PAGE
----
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Cancer Discov. 2014 May;4(5):578-91. doi: 10.1158/2159-8290.CD-13-0585. Epub 2014 Feb 18.

A small-molecule c-Rel inhibitor reduces alloactivation of T cells without compromising antitumor activity.

Author information

1
Departments of 1Immunology, 2Computational Biology and Immunology, 3Pediatrics, and 4Medicine and Immunology, Memorial Sloan-Kettering Cancer Center; 5Department of Immunology, Weill-Cornell Medical Center, New York, New York; 6Program in Dermatopathology, Brigham and Women's Hospital, Harvard Medical School, Boston, Massachusetts; and 7Department of Pathology, Immunology and Laboratory Medicine, University of Florida College of Medicine, Gainesville, Florida.

Abstract

Preventing unfavorable GVHD without inducing broad suppression of the immune system presents a major challenge of allogeneic hematopoietic stem cell transplantation (allo-HSCT). We developed a novel strategy to ameliorate GVHD while preserving graft-versus-tumor (GVT) activity by small molecule-based inhibition of the NF-κB family member c-Rel. Underlying mechanisms included reduced alloactivation, defective gut homing, and impaired negative feedback on interleukin (IL)-2 production, resulting in optimal IL-2 levels, which, in the absence of competition by effector T cells, translated into expansion of regulatory T cells. c-Rel activity was dispensable for antigen-specific T-cell receptor (TCR) activation, allowing c-Rel-deficient T cells to display normal GVT activity. In addition, inhibition of c-Rel activity reduced alloactivation without compromising antigen-specific cytotoxicity of human T cells. Finally, we were able to demonstrate the feasibility and efficacy of systemic c-Rel inhibitor administration. Our findings validate c-Rel as a promising target for immunomodulatory therapy and demonstrate the feasibility and efficacy of pharmaceutical inhibition of c-Rel activity.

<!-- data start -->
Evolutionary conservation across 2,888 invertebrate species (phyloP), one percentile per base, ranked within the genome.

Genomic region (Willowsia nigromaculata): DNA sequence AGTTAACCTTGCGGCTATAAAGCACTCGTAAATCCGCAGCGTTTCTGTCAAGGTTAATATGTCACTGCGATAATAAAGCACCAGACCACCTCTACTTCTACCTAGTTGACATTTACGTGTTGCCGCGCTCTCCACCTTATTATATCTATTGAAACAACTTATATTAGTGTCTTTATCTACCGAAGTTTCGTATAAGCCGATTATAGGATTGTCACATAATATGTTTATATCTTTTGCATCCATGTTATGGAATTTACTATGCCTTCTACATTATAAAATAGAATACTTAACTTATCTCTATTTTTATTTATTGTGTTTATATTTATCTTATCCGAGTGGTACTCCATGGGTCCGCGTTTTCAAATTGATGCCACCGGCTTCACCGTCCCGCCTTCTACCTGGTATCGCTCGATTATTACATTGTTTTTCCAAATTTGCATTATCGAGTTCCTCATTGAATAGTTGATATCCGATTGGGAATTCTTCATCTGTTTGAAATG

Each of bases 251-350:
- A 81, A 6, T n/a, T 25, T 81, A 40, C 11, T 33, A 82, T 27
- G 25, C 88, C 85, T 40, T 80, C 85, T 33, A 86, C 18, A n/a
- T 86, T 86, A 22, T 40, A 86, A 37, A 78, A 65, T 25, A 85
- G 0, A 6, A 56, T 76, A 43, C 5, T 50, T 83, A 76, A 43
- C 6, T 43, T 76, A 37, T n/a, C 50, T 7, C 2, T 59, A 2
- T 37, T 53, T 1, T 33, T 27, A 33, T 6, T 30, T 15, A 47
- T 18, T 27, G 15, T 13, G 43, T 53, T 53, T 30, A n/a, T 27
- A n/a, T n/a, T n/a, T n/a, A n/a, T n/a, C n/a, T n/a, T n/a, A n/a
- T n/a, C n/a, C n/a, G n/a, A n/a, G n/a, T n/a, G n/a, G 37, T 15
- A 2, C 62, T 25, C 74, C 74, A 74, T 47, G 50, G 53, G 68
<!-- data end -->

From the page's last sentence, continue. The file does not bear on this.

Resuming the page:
PMID:
24550032
PMCID:
PMC4011979
DOI:
10.1158/2159-8290.CD-13-0585
[Indexed for MEDLINE]
Free PMC Article

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